Pu-erh comes from Yunnan, a Chinese province nestled against the borders of Myanmar, Laos, and Vietnam. It’s a fermented tea that falls into three categories: raw, cooked (also called ripe), and aged. Raw pu-erh has a lot in common with green tea. Cooked pu-erh, a more modern innovation that seeks to emulate aging through a “piling” process, tastes more like a black tea. When making pu-erh, producers treat leaves to encourage fermentation that builds next-level subtlety. This is chiefly the domain of the third category: aged.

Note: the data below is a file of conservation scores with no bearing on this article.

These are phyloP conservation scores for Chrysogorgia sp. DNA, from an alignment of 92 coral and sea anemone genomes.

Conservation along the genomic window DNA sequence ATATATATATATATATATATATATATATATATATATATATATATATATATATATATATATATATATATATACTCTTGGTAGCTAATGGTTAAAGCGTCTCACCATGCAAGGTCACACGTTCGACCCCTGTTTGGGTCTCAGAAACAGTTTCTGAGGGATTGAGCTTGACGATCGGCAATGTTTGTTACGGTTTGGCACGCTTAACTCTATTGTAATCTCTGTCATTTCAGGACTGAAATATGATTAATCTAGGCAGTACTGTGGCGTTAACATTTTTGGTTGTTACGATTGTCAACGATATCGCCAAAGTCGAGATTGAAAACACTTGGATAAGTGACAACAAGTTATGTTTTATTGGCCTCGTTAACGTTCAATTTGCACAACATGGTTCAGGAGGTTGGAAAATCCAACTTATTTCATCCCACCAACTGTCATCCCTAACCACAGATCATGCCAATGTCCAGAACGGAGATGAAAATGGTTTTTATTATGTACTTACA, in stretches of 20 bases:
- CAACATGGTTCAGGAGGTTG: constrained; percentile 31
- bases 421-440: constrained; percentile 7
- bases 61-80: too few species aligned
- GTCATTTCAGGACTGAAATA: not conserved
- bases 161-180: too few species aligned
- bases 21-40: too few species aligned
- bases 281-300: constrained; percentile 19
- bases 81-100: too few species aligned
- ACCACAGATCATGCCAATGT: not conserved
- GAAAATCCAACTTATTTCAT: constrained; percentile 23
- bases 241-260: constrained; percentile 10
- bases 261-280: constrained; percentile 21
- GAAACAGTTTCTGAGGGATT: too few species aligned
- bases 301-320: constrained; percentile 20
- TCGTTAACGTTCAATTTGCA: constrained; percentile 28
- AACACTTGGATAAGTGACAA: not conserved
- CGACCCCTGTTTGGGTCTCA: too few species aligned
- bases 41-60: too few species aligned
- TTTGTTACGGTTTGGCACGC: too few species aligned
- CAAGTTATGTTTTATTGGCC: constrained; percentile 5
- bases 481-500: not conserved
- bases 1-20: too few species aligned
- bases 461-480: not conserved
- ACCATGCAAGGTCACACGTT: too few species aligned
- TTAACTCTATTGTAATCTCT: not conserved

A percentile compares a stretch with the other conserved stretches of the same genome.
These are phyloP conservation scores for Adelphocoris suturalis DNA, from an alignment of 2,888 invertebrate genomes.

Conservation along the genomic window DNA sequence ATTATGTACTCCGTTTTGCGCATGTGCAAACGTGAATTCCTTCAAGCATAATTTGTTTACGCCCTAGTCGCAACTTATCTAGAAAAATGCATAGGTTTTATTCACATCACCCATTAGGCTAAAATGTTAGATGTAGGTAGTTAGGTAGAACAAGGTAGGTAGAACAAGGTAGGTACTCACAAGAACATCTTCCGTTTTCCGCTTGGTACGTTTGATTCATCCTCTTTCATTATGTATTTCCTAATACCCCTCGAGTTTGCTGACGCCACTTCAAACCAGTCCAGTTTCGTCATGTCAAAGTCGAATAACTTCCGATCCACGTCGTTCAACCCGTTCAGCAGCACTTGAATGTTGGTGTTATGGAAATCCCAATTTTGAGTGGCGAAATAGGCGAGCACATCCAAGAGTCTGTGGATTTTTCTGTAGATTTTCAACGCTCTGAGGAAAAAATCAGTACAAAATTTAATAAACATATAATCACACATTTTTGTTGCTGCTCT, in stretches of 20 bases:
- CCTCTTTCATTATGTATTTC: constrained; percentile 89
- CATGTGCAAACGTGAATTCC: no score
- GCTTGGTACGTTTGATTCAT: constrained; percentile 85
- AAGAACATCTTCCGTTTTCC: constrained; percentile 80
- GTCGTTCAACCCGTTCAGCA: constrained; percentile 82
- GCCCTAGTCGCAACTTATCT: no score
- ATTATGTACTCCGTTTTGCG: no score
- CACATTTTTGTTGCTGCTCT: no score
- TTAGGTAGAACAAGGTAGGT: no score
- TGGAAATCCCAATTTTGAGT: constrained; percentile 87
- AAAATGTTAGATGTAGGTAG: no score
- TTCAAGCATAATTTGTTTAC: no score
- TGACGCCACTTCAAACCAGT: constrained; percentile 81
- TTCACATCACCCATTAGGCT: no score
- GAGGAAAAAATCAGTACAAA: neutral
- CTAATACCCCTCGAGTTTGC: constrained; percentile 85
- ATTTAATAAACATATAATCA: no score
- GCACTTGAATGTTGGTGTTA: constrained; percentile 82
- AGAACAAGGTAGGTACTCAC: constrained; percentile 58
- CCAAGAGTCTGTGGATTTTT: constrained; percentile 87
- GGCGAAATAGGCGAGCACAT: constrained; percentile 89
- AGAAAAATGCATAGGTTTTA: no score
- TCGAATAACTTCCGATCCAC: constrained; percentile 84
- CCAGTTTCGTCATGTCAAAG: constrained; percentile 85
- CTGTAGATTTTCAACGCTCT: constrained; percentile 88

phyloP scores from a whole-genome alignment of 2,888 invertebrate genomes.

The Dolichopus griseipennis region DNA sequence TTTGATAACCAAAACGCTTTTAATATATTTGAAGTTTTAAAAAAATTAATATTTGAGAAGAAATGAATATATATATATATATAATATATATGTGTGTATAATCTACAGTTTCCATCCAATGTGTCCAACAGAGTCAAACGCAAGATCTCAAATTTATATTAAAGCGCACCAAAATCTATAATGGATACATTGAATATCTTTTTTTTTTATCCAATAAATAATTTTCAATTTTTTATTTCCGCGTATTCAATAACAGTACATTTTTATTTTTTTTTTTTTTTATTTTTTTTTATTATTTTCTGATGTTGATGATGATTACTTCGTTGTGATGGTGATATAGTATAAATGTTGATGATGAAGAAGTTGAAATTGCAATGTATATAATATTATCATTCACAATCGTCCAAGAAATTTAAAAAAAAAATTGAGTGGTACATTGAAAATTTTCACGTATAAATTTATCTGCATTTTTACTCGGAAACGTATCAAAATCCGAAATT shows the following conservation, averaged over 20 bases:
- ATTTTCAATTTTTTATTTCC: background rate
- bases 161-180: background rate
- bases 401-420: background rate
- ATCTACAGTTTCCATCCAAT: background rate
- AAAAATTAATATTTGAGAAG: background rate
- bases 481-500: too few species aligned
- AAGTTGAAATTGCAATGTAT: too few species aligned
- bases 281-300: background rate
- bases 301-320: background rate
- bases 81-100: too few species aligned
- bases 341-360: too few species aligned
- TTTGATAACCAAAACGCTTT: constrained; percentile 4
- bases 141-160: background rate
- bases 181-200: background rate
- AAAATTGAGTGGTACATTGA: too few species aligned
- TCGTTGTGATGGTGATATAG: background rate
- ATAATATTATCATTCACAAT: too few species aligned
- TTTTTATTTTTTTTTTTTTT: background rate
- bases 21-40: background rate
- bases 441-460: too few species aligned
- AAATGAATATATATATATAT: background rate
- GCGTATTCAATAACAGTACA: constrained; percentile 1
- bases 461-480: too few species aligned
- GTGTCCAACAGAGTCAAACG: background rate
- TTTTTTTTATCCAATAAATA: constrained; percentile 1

Like wine or cheese, pu-erh can be aged for years, even decades. Time brings darker colors and deeper nuance. There are tea drinkers who approach aged pu-erh like wine collectors approach vintages of Bordeaux.